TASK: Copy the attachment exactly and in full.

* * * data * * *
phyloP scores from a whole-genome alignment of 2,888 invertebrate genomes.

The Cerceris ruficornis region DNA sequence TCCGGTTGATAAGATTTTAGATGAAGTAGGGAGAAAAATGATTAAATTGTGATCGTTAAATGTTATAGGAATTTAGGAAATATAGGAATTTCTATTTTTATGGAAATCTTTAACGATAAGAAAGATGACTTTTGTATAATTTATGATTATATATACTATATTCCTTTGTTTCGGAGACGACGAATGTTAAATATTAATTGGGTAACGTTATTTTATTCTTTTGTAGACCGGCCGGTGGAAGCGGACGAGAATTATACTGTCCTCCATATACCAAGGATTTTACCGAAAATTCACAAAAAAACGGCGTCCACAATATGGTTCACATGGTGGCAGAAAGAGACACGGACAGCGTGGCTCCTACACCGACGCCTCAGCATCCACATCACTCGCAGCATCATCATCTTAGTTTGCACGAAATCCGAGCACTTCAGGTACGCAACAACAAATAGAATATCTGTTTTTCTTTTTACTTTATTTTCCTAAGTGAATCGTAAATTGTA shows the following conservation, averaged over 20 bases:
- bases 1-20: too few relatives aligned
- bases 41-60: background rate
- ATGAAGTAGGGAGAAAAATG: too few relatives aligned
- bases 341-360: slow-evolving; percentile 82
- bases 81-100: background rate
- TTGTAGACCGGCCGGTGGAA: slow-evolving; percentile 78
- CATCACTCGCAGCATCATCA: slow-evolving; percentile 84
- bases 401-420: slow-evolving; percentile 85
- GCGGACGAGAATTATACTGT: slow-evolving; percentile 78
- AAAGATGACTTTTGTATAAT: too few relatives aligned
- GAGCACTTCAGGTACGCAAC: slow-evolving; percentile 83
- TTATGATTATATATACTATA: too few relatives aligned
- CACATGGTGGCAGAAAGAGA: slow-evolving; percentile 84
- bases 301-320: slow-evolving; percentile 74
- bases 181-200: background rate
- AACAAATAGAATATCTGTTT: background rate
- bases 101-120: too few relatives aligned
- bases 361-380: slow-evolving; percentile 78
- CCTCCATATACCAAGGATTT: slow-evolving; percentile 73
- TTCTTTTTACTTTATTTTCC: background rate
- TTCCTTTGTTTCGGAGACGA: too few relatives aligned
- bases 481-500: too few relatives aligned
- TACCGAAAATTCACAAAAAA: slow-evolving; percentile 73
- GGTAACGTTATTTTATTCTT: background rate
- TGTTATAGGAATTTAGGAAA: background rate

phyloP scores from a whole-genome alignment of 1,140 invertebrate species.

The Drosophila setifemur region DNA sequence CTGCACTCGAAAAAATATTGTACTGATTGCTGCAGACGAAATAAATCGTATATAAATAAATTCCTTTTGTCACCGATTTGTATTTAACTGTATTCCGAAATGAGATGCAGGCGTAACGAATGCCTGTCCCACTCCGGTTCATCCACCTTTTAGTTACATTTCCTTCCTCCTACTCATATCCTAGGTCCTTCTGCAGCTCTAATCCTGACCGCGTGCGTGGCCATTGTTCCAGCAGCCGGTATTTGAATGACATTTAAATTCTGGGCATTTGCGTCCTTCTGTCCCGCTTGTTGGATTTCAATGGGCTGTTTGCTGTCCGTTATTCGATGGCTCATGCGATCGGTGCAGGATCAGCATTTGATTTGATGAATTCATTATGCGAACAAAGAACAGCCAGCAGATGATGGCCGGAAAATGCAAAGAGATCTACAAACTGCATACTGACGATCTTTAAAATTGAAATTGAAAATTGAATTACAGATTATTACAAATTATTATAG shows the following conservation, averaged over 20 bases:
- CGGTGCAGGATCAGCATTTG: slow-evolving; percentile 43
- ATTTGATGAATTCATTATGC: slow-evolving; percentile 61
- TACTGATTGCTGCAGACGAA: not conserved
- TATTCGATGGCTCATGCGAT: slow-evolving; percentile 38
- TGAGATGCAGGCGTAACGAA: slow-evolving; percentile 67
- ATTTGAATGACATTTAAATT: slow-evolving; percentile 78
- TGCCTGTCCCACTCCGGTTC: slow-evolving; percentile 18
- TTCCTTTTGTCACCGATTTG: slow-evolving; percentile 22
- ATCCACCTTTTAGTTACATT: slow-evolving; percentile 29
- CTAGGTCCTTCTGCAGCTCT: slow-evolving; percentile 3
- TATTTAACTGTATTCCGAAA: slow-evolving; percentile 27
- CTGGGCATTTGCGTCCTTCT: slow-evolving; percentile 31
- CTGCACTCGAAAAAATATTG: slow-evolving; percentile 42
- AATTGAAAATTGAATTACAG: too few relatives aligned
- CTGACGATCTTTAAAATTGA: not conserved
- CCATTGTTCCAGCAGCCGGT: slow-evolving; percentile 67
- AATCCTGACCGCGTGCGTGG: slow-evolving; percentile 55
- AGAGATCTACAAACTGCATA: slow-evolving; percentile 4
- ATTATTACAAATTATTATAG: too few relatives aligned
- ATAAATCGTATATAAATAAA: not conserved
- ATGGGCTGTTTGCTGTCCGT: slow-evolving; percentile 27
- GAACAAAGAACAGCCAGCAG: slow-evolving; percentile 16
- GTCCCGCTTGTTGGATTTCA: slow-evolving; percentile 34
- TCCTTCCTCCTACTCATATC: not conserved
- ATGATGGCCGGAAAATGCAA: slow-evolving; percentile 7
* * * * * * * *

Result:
phyloP scores from a whole-genome alignment of 2,888 invertebrate genomes.

The Cerceris ruficornis region DNA sequence TCCGGTTGATAAGATTTTAGATGAAGTAGGGAGAAAAATGATTAAATTGTGATCGTTAAATGTTATAGGAATTTAGGAAATATAGGAATTTCTATTTTTATGGAAATCTTTAACGATAAGAAAGATGACTTTTGTATAATTTATGATTATATATACTATATTCCTTTGTTTCGGAGACGACGAATGTTAAATATTAATTGGGTAACGTTATTTTATTCTTTTGTAGACCGGCCGGTGGAAGCGGACGAGAATTATACTGTCCTCCATATACCAAGGATTTTACCGAAAATTCACAAAAAAACGGCGTCCACAATATGGTTCACATGGTGGCAGAAAGAGACACGGACAGCGTGGCTCCTACACCGACGCCTCAGCATCCACATCACTCGCAGCATCATCATCTTAGTTTGCACGAAATCCGAGCACTTCAGGTACGCAACAACAAATAGAATATCTGTTTTTCTTTTTACTTTATTTTCCTAAGTGAATCGTAAATTGTA shows the following conservation, averaged over 20 bases:
- bases 1-20: too few relatives aligned
- bases 41-60: background rate
- ATGAAGTAGGGAGAAAAATG: too few relatives aligned
- bases 341-360: slow-evolving; percentile 82
- bases 81-100: background rate
- TTGTAGACCGGCCGGTGGAA: slow-evolving; percentile 78
- CATCACTCGCAGCATCATCA: slow-evolving; percentile 84
- bases 401-420: slow-evolving; percentile 85
- GCGGACGAGAATTATACTGT: slow-evolving; percentile 78
- AAAGATGACTTTTGTATAAT: too few relatives aligned
- GAGCACTTCAGGTACGCAAC: slow-evolving; percentile 83
- TTATGATTATATATACTATA: too few relatives aligned
- CACATGGTGGCAGAAAGAGA: slow-evolving; percentile 84
- bases 301-320: slow-evolving; percentile 74
- bases 181-200: background rate
- AACAAATAGAATATCTGTTT: background rate
- bases 101-120: too few relatives aligned
- bases 361-380: slow-evolving; percentile 78
- CCTCCATATACCAAGGATTT: slow-evolving; percentile 73
- TTCTTTTTACTTTATTTTCC: background rate
- TTCCTTTGTTTCGGAGACGA: too few relatives aligned
- bases 481-500: too few relatives aligned
- TACCGAAAATTCACAAAAAA: slow-evolving; percentile 73
- GGTAACGTTATTTTATTCTT: background rate
- TGTTATAGGAATTTAGGAAA: background rate

phyloP scores from a whole-genome alignment of 1,140 invertebrate species.

The Drosophila setifemur region DNA sequence CTGCACTCGAAAAAATATTGTACTGATTGCTGCAGACGAAATAAATCGTATATAAATAAATTCCTTTTGTCACCGATTTGTATTTAACTGTATTCCGAAATGAGATGCAGGCGTAACGAATGCCTGTCCCACTCCGGTTCATCCACCTTTTAGTTACATTTCCTTCCTCCTACTCATATCCTAGGTCCTTCTGCAGCTCTAATCCTGACCGCGTGCGTGGCCATTGTTCCAGCAGCCGGTATTTGAATGACATTTAAATTCTGGGCATTTGCGTCCTTCTGTCCCGCTTGTTGGATTTCAATGGGCTGTTTGCTGTCCGTTATTCGATGGCTCATGCGATCGGTGCAGGATCAGCATTTGATTTGATGAATTCATTATGCGAACAAAGAACAGCCAGCAGATGATGGCCGGAAAATGCAAAGAGATCTACAAACTGCATACTGACGATCTTTAAAATTGAAATTGAAAATTGAATTACAGATTATTACAAATTATTATAG shows the following conservation, averaged over 20 bases:
- CGGTGCAGGATCAGCATTTG: slow-evolving; percentile 43
- ATTTGATGAATTCATTATGC: slow-evolving; percentile 61
- TACTGATTGCTGCAGACGAA: not conserved
- TATTCGATGGCTCATGCGAT: slow-evolving; percentile 38
- TGAGATGCAGGCGTAACGAA: slow-evolving; percentile 67
- ATTTGAATGACATTTAAATT: slow-evolving; percentile 78
- TGCCTGTCCCACTCCGGTTC: slow-evolving; percentile 18
- TTCCTTTTGTCACCGATTTG: slow-evolving; percentile 22
- ATCCACCTTTTAGTTACATT: slow-evolving; percentile 29
- CTAGGTCCTTCTGCAGCTCT: slow-evolving; percentile 3
- TATTTAACTGTATTCCGAAA: slow-evolving; percentile 27
- CTGGGCATTTGCGTCCTTCT: slow-evolving; percentile 31
- CTGCACTCGAAAAAATATTG: slow-evolving; percentile 42
- AATTGAAAATTGAATTACAG: too few relatives aligned
- CTGACGATCTTTAAAATTGA: not conserved
- CCATTGTTCCAGCAGCCGGT: slow-evolving; percentile 67
- AATCCTGACCGCGTGCGTGG: slow-evolving; percentile 55
- AGAGATCTACAAACTGCATA: slow-evolving; percentile 4
- ATTATTACAAATTATTATAG: too few relatives aligned
- ATAAATCGTATATAAATAAA: not conserved
- ATGGGCTGTTTGCTGTCCGT: slow-evolving; percentile 27
- GAACAAAGAACAGCCAGCAG: slow-evolving; percentile 16
- GTCCCGCTTGTTGGATTTCA: slow-evolving; percentile 34
- TCCTTCCTCCTACTCATATC: not conserved
- ATGATGGCCGGAAAATGCAA: slow-evolving; percentile 7